The Mayor of London, Sadiq Khan, is reported to be considering bringing in rent controls.
It is not clear that he has power to do that, or how it would work. Rent control might improve the lot of suffering existing tenants, at least for a while. But the lesson from cities like Berlin, where such controls exist, is that it would do so at the expense of the less well-connected and the less well-off who won’t necessarily look like a reliable tenant when 20 people are fighting for a new flat.
Controls also do nothing to address the underlying shortage of homes. Done badly, they can even discourage investment in new and existing housing.
More fundamentally, how did we let things deteriorate to the level where just holding rents steady is the best that tenants could hope for?
The Mayor of London has plenty of power to push rents down, if he wants to. What’s more, he can do that while generating a fairer, more walkable and prettier city, and making many existing homeowners better off.
Plenty of other cities around the world have seen rents fall as low interest rates have meant cheap money to fund housebuilding. Tokyo has partly built its way out of a housing shortage. There is no reason why we couldn’t do the same – except a failure to adopt popular reforms.
London has plenty of room for more homes. Most of the capital has one-fifth as much housing as the most beautiful parts of the centre – the parts that tourists flock to see. Swathes of London are covered with low-rise two-storey semi-detached houses. They were fine for the working class families who bought them in the 1930s.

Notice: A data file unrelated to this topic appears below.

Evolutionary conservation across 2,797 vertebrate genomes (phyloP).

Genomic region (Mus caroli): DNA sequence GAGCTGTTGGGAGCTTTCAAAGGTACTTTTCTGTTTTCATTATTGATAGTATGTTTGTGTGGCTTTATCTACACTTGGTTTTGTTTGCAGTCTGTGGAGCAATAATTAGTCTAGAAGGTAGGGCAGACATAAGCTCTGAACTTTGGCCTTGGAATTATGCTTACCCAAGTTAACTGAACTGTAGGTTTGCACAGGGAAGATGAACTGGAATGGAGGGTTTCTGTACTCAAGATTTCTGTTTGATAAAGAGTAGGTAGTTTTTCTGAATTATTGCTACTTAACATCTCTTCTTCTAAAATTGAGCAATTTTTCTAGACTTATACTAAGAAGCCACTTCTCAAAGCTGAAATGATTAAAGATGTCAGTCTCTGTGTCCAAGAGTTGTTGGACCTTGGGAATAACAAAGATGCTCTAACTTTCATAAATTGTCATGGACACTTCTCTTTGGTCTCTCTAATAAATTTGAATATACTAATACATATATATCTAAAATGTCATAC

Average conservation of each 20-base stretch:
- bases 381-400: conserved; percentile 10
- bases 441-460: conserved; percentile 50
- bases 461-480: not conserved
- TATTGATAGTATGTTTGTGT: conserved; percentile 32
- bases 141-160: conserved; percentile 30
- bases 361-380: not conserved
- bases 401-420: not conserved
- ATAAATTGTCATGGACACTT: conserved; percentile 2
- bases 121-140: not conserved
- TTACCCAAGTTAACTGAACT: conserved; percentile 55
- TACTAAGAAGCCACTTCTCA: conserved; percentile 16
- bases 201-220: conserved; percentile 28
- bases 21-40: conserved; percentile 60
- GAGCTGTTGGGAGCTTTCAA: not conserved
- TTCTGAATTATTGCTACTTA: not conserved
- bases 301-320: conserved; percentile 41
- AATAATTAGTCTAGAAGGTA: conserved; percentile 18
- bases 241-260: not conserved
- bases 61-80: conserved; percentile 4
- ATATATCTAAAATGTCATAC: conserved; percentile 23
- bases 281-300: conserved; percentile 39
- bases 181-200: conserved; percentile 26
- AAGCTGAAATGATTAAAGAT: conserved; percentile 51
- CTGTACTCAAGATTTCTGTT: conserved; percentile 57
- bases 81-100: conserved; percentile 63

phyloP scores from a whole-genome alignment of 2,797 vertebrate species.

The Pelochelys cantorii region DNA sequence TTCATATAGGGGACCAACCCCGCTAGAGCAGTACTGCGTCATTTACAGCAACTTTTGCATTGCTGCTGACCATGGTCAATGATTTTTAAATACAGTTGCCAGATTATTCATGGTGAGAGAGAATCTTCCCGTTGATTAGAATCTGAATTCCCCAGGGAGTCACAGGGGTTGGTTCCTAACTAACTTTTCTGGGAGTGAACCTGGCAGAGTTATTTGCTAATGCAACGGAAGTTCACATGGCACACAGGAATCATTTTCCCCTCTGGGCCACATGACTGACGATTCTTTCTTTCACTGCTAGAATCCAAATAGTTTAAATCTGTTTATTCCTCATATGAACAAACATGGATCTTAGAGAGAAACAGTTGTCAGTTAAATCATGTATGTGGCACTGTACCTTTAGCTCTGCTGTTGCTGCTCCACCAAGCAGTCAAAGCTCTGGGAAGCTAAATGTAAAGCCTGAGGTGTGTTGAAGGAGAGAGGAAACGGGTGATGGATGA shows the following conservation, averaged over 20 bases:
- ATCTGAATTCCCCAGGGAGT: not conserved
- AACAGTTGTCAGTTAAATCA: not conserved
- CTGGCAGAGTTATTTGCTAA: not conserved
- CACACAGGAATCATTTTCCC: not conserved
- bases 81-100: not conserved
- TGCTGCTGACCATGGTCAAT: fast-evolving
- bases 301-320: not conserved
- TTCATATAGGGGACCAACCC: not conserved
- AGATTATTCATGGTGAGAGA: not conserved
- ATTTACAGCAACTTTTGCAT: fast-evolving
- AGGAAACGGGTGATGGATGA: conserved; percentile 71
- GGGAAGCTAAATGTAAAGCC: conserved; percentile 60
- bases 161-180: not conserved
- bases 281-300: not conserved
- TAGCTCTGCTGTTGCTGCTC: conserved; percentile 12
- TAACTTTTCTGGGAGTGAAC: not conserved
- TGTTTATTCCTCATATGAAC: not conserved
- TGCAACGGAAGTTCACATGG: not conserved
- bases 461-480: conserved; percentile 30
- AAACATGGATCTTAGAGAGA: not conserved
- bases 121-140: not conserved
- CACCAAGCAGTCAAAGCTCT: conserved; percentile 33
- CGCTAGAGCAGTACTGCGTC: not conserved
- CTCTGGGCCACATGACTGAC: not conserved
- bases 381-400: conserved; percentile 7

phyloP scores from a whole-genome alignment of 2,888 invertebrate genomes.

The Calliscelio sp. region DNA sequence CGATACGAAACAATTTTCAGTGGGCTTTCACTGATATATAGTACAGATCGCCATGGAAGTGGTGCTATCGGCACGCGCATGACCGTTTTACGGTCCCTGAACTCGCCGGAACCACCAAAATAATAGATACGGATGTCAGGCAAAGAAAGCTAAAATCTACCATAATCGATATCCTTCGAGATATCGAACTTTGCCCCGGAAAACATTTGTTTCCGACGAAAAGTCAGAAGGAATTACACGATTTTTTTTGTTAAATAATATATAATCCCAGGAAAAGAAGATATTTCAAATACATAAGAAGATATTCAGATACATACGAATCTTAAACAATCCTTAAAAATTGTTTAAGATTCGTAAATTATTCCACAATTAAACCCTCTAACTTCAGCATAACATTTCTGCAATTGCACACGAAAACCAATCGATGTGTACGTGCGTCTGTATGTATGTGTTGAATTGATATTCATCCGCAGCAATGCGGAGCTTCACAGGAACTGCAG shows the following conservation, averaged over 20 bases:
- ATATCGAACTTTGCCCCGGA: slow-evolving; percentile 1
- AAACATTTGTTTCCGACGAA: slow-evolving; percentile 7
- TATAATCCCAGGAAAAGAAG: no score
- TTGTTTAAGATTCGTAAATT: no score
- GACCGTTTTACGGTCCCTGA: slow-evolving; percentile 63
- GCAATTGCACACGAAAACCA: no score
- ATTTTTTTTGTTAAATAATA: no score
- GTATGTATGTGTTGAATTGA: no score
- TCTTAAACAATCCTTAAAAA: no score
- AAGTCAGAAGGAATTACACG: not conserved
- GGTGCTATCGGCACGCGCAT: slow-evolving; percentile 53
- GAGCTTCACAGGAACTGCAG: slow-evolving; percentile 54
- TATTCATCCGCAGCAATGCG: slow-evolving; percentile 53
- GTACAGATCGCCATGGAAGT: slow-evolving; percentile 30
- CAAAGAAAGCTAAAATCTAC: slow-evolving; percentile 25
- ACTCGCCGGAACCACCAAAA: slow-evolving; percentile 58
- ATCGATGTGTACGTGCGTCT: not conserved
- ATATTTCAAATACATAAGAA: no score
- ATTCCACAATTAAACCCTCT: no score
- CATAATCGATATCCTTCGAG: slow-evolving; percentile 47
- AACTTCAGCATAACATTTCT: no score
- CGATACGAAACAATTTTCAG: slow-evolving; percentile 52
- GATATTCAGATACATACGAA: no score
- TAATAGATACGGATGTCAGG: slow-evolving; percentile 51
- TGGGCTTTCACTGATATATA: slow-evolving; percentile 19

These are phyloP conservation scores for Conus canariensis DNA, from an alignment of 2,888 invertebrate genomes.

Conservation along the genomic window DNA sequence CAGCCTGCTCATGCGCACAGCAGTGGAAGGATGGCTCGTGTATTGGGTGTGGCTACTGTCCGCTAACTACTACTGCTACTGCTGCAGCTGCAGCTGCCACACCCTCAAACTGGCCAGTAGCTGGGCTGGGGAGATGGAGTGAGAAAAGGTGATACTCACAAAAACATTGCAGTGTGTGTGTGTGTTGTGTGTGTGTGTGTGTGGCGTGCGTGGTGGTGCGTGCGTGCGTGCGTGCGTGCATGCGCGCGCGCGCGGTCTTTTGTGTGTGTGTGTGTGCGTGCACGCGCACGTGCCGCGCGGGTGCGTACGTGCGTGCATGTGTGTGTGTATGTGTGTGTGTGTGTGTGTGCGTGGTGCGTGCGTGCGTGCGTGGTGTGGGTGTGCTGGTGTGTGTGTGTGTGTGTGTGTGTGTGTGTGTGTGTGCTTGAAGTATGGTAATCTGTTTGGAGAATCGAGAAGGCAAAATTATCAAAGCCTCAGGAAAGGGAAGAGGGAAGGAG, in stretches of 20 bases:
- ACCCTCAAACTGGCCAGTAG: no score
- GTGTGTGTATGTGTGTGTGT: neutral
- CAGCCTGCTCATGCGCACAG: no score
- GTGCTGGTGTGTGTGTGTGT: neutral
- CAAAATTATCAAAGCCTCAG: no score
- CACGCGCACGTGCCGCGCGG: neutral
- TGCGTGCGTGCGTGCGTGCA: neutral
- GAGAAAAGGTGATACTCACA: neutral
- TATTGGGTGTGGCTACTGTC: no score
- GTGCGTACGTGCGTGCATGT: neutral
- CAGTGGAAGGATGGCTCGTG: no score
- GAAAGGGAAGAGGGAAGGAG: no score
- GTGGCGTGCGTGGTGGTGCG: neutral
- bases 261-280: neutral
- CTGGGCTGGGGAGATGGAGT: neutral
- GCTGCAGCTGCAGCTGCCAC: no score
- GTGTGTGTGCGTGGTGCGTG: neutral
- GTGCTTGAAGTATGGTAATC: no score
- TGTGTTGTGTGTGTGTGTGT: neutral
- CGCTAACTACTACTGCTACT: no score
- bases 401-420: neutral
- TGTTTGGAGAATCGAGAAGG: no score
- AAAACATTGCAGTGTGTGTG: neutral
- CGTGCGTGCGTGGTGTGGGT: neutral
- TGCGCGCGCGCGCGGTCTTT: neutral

But our current system has made them scarce and unaffordable. The planning system introduced in 1947 was never intended to encourage attractive piecemeal densification. In 1947, no one foresaw the need.
London has never got back to the net rate at which it built homes before the Second World War. With modern methods, we could build far faster than back then.
At today’s prices, the Edwardians or the Victorians would have been building hundreds of thousands of prettier buildings with more homes. The Edwardians had architects who specialised in designing five or six floor buildings as infill on narrow plots. You can spot them in city centres across the country.
Every architect will tell you how they could do far more with many existing plots, given the chance. A suburban plot often has space for five times as much housing, if only we built at densities that you see in Edinburgh’s New Town, Bath and inner London today: Edwardian mansion blocks or Georgian terraces.
What could Mr Khan do? The Mayor has the power to tell boroughs to approve applications from a majority of residents on a street, coupled with a design code of their choosing, for permission for everyone on the street to extend or even replace existing housing. He can do that while setting rules to protect the neighbours and people on other streets, together with height limits of say, five or six storeys.
We think the Government will do that eventually. Mr Khan could steal a march on them by doing it first.
If people have the ambition, they can double or treble the value of their existing house, just by getting the permission to replace it with more homes. Even houses on nearby streets will see a bump in value, as people realise they could do the same thing on their street.